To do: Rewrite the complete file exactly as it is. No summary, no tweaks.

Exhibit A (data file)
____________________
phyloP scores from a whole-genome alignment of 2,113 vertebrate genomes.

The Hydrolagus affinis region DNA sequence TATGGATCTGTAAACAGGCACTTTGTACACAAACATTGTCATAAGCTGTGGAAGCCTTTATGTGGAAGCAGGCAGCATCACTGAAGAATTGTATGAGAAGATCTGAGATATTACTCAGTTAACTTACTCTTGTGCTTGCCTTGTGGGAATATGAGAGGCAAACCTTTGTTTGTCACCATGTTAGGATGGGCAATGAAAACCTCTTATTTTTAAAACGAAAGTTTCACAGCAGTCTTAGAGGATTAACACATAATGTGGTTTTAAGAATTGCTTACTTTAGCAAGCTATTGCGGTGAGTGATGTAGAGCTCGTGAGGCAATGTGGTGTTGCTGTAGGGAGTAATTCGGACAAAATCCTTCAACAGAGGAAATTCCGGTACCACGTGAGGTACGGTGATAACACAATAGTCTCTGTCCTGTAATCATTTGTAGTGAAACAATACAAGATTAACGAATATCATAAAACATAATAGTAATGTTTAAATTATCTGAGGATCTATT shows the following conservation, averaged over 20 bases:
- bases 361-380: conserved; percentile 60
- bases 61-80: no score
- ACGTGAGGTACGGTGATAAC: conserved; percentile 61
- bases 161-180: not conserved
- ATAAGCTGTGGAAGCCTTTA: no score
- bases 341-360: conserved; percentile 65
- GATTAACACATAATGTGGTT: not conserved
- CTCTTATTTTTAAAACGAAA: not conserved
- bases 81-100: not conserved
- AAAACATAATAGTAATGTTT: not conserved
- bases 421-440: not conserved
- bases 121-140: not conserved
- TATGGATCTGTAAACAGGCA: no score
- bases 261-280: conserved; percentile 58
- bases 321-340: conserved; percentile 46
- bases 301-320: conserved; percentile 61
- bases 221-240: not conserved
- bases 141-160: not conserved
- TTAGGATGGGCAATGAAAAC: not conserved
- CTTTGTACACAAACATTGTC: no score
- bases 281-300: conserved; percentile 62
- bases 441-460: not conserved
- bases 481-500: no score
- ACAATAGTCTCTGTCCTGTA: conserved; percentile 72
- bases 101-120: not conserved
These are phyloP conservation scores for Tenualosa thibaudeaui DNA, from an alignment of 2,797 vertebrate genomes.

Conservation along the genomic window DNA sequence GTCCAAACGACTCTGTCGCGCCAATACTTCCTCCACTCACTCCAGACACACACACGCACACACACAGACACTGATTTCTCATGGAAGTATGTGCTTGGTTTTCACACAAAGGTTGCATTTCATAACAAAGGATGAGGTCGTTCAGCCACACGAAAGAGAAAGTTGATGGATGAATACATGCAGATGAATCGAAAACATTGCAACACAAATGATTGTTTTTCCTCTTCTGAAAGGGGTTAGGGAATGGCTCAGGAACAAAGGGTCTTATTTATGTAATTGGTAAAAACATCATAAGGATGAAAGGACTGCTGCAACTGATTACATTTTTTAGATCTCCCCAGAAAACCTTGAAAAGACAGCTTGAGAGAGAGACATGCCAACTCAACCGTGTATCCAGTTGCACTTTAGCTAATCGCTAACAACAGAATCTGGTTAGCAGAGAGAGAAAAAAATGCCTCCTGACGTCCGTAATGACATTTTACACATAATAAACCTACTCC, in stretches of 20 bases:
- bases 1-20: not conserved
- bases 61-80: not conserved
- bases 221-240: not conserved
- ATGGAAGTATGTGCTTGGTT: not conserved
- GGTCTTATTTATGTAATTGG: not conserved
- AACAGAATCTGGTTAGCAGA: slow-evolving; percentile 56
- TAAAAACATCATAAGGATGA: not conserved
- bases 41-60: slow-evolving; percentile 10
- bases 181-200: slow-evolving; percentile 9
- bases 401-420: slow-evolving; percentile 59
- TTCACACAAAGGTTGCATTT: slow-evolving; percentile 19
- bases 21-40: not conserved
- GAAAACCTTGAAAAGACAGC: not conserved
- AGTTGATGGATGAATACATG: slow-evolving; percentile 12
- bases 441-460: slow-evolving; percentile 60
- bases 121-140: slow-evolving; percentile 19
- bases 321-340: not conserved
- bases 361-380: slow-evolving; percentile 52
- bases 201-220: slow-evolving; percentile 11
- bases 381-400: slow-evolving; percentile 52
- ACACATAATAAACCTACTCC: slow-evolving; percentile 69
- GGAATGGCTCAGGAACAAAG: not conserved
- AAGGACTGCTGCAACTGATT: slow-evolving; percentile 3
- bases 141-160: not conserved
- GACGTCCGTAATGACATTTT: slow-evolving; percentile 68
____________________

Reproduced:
phyloP scores from a whole-genome alignment of 2,113 vertebrate genomes.

The Hydrolagus affinis region DNA sequence TATGGATCTGTAAACAGGCACTTTGTACACAAACATTGTCATAAGCTGTGGAAGCCTTTATGTGGAAGCAGGCAGCATCACTGAAGAATTGTATGAGAAGATCTGAGATATTACTCAGTTAACTTACTCTTGTGCTTGCCTTGTGGGAATATGAGAGGCAAACCTTTGTTTGTCACCATGTTAGGATGGGCAATGAAAACCTCTTATTTTTAAAACGAAAGTTTCACAGCAGTCTTAGAGGATTAACACATAATGTGGTTTTAAGAATTGCTTACTTTAGCAAGCTATTGCGGTGAGTGATGTAGAGCTCGTGAGGCAATGTGGTGTTGCTGTAGGGAGTAATTCGGACAAAATCCTTCAACAGAGGAAATTCCGGTACCACGTGAGGTACGGTGATAACACAATAGTCTCTGTCCTGTAATCATTTGTAGTGAAACAATACAAGATTAACGAATATCATAAAACATAATAGTAATGTTTAAATTATCTGAGGATCTATT shows the following conservation, averaged over 20 bases:
- bases 361-380: conserved; percentile 60
- bases 61-80: no score
- ACGTGAGGTACGGTGATAAC: conserved; percentile 61
- bases 161-180: not conserved
- ATAAGCTGTGGAAGCCTTTA: no score
- bases 341-360: conserved; percentile 65
- GATTAACACATAATGTGGTT: not conserved
- CTCTTATTTTTAAAACGAAA: not conserved
- bases 81-100: not conserved
- AAAACATAATAGTAATGTTT: not conserved
- bases 421-440: not conserved
- bases 121-140: not conserved
- TATGGATCTGTAAACAGGCA: no score
- bases 261-280: conserved; percentile 58
- bases 321-340: conserved; percentile 46
- bases 301-320: conserved; percentile 61
- bases 221-240: not conserved
- bases 141-160: not conserved
- TTAGGATGGGCAATGAAAAC: not conserved
- CTTTGTACACAAACATTGTC: no score
- bases 281-300: conserved; percentile 62
- bases 441-460: not conserved
- bases 481-500: no score
- ACAATAGTCTCTGTCCTGTA: conserved; percentile 72
- bases 101-120: not conserved
These are phyloP conservation scores for Tenualosa thibaudeaui DNA, from an alignment of 2,797 vertebrate genomes.

Conservation along the genomic window DNA sequence GTCCAAACGACTCTGTCGCGCCAATACTTCCTCCACTCACTCCAGACACACACACGCACACACACAGACACTGATTTCTCATGGAAGTATGTGCTTGGTTTTCACACAAAGGTTGCATTTCATAACAAAGGATGAGGTCGTTCAGCCACACGAAAGAGAAAGTTGATGGATGAATACATGCAGATGAATCGAAAACATTGCAACACAAATGATTGTTTTTCCTCTTCTGAAAGGGGTTAGGGAATGGCTCAGGAACAAAGGGTCTTATTTATGTAATTGGTAAAAACATCATAAGGATGAAAGGACTGCTGCAACTGATTACATTTTTTAGATCTCCCCAGAAAACCTTGAAAAGACAGCTTGAGAGAGAGACATGCCAACTCAACCGTGTATCCAGTTGCACTTTAGCTAATCGCTAACAACAGAATCTGGTTAGCAGAGAGAGAAAAAAATGCCTCCTGACGTCCGTAATGACATTTTACACATAATAAACCTACTCC, in stretches of 20 bases:
- bases 1-20: not conserved
- bases 61-80: not conserved
- bases 221-240: not conserved
- ATGGAAGTATGTGCTTGGTT: not conserved
- GGTCTTATTTATGTAATTGG: not conserved
- AACAGAATCTGGTTAGCAGA: slow-evolving; percentile 56
- TAAAAACATCATAAGGATGA: not conserved
- bases 41-60: slow-evolving; percentile 10
- bases 181-200: slow-evolving; percentile 9
- bases 401-420: slow-evolving; percentile 59
- TTCACACAAAGGTTGCATTT: slow-evolving; percentile 19
- bases 21-40: not conserved
- GAAAACCTTGAAAAGACAGC: not conserved
- AGTTGATGGATGAATACATG: slow-evolving; percentile 12
- bases 441-460: slow-evolving; percentile 60
- bases 121-140: slow-evolving; percentile 19
- bases 321-340: not conserved
- bases 361-380: slow-evolving; percentile 52
- bases 201-220: slow-evolving; percentile 11
- bases 381-400: slow-evolving; percentile 52
- ACACATAATAAACCTACTCC: slow-evolving; percentile 69
- GGAATGGCTCAGGAACAAAG: not conserved
- AAGGACTGCTGCAACTGATT: slow-evolving; percentile 3
- bases 141-160: not conserved
- GACGTCCGTAATGACATTTT: slow-evolving; percentile 68